What is an ASX Speeding Ticket?

Submitted by Sharemarket News on 18 May, 2011 - 14:46

Learn about ASX speeding tickets.

Market rules are there for the same reason highway rules exist: to avoid roadkill. In share trading jargon, you may have heard of company so-and-so slapped with a "speeding ticket." Speed is generally good, but not when it means that your shares suddenly warped to an astronomical value seemingly without any explanation.

Perhaps one overgenerous investor spread top secret advice and caused a buying storm, causing share price to skyrocket. Dodgy company ABC, however, is keeping mum about it.

A speeding ticket (formally called Price and Volume Query) is slang for a notice issued by the Australian Securities Exchange (ASX). The notice asks a company to explain why its share price has abnormally increased in a short period of time or why there is abnormal trading volume.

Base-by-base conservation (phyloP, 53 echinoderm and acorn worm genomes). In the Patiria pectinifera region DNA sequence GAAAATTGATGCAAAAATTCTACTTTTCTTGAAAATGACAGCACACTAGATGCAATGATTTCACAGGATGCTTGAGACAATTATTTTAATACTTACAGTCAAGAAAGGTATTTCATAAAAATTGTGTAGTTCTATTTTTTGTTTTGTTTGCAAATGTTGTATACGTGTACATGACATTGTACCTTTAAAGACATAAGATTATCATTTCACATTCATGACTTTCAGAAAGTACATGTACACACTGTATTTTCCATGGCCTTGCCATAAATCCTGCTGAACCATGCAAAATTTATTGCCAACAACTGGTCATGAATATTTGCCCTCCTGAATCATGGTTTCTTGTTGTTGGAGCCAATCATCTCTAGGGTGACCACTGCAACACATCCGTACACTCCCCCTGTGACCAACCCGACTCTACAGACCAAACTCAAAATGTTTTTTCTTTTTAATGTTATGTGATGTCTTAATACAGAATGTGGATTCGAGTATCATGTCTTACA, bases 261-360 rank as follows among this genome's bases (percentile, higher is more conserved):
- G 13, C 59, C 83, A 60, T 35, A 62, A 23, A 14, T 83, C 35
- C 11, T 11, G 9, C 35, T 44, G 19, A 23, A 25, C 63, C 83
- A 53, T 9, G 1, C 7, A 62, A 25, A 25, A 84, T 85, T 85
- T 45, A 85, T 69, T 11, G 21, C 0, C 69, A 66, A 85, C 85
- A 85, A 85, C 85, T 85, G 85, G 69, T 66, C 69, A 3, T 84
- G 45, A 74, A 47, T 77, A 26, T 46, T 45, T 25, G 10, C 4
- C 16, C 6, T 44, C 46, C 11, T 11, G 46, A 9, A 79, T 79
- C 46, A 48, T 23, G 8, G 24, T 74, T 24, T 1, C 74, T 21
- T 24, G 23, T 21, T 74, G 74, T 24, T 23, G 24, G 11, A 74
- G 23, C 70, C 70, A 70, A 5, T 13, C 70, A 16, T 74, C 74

It's only logical that ASX listed companies need to announce information that affect share price movement. Why share price plummeted or soared should be made public.

A price and volume query takes the following points into consideration:

  1. Is the company in possession of undisclosed information which would explain recent trading activity? If yes, can the company make an announcement? If not, why not and when can it be made?
  2. Are there other explanations for the abnormal trading activity?
  3. Is the company compliant with ASX listing rules and regulations?

The company needs to reply to the notice usually on the day the speeding ticket was issued.

Consequences of ASX Suspension

ASX can suspend trading in a company that cannot provide a satisfactory response to the query (not in compliance with rule 3.1 or continuous disclosure provisions). For example, a company not issuing quarterly reports will be forcefully suspended.

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